The best YA books capture what it really feels like to be young, and The Poet X does that with a hand so light you didn’t even know it touched you until you close the back cover. The book verges on metafiction, as it’s written in verse, essentially representing the notebook full of poems that the main character Xiomara carries with her everywhere as she comes into her artistic identity. Acevedo is so good at capturing the overwhelming crescendo of adolescence–suddenly we have to figure out about God and love and who our parents really are as people and what to do with an adult body and terror and pride and what we’re willing to risk ourselves for. Xiomara has all of that chaos right in front of her, and we get to ride along as she figures it all out, full of doubt but also full of power. A resounding celebration of the solace and strength that comes from writing.
Anytime science fiction and literary fiction become one, I lose all sense of time and spin in, captivated. That’s exactly what happened when I read this stunningly beautiful novella. It feels so old and so new at once. It is a war story and a love story. It is about the parallels and tension between nature and machine. It is a philosophical treatise. It is funny, fresh, and packed with lyrical language. But most of all it feels like longing and honors a gentle way of seeing the reality, time, and the role we play within it. It’s a story that honors reckless hope.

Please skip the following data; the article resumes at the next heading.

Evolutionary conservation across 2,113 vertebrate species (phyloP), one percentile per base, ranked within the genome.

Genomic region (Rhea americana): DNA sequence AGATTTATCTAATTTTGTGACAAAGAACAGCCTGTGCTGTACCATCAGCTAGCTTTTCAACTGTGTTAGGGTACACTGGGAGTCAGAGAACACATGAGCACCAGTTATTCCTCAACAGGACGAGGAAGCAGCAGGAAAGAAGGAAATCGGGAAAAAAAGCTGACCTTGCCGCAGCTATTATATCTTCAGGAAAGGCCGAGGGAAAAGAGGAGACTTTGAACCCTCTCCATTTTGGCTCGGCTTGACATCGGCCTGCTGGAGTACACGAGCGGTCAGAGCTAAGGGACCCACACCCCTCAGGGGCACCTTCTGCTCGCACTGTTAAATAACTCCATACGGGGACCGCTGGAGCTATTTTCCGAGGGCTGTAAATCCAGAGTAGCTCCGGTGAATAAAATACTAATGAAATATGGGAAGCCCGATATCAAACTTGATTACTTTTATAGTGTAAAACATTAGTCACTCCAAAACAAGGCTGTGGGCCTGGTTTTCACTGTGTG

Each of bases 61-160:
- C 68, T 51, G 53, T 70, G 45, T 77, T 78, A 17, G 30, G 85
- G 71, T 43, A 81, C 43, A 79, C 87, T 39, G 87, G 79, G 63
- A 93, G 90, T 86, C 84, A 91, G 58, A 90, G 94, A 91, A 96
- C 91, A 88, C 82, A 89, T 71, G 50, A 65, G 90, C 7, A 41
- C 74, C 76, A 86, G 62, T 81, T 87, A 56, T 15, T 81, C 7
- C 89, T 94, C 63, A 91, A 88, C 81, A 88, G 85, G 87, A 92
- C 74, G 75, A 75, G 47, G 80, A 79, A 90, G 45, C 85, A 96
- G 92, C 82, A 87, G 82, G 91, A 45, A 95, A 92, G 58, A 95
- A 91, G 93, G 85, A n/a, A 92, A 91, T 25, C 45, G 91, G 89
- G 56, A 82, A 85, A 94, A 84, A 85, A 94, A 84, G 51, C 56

As soon as I finished, I handed it off to someone I knew would love it. He gave it back the next day, already finished, and said, “I’m going to buy my own copy and eat it.” That pretty much sums up the impact of this book for the right reader. A new favorite for me.
Parable of the Sower does anarchy and terror very well. The power of Butler’s story comes from the future envisioned here, one that could certainly sprout from the seeds planted by today’s social ills. Her main character’s spare, emotionless narration is a function of the debilitating fear and trauma she has known all her life. I did quibble a bit with her “hyperempathy syndrome” (strictly limited to respond to physical pain), in that it didn’t seem to impact the plot at all and was therefore superfluous. But I really appreciated how this book made me question what would be necessary to survive in a world where our abilities to protect ourselves, provide for ourselves, and feel confident in the future were decimated. Butler presents us with a character who does what she must, at all times, to redefine faith in an era when God has forsaken humanity, in order to teach others how to survive.
**Another note: This cover does nothing at all to suggest the true essence of this story. It’s about an androgynous, badass young woman who is wearing jeans that she took off a corpse as she leads a group through an apocalyptic landscape. Who designed this?! Also, there are several basic errors in editing in this edition–inexcusable, and an insult to Butler’s genius that they did not do a thorough job in making sure the prose was fully represented as intended.
A snackable YA read that serves up quirky characters and romantic chemistry with a side of complicated parental relationships. I appreciate the way that Choi represented the flow of modern relationships from digital to physical and back again. Wish we could have seen Penny confront her own insecurities and evasiveness a little but more without the romantic interest as the vehicle for it, but hey, it’s true to the genre. The thing I respect most about this book is the encouragement to be honest with another person about the big things that define yourself, to share, admit, disclose, and acknowledge rather than hiding it away.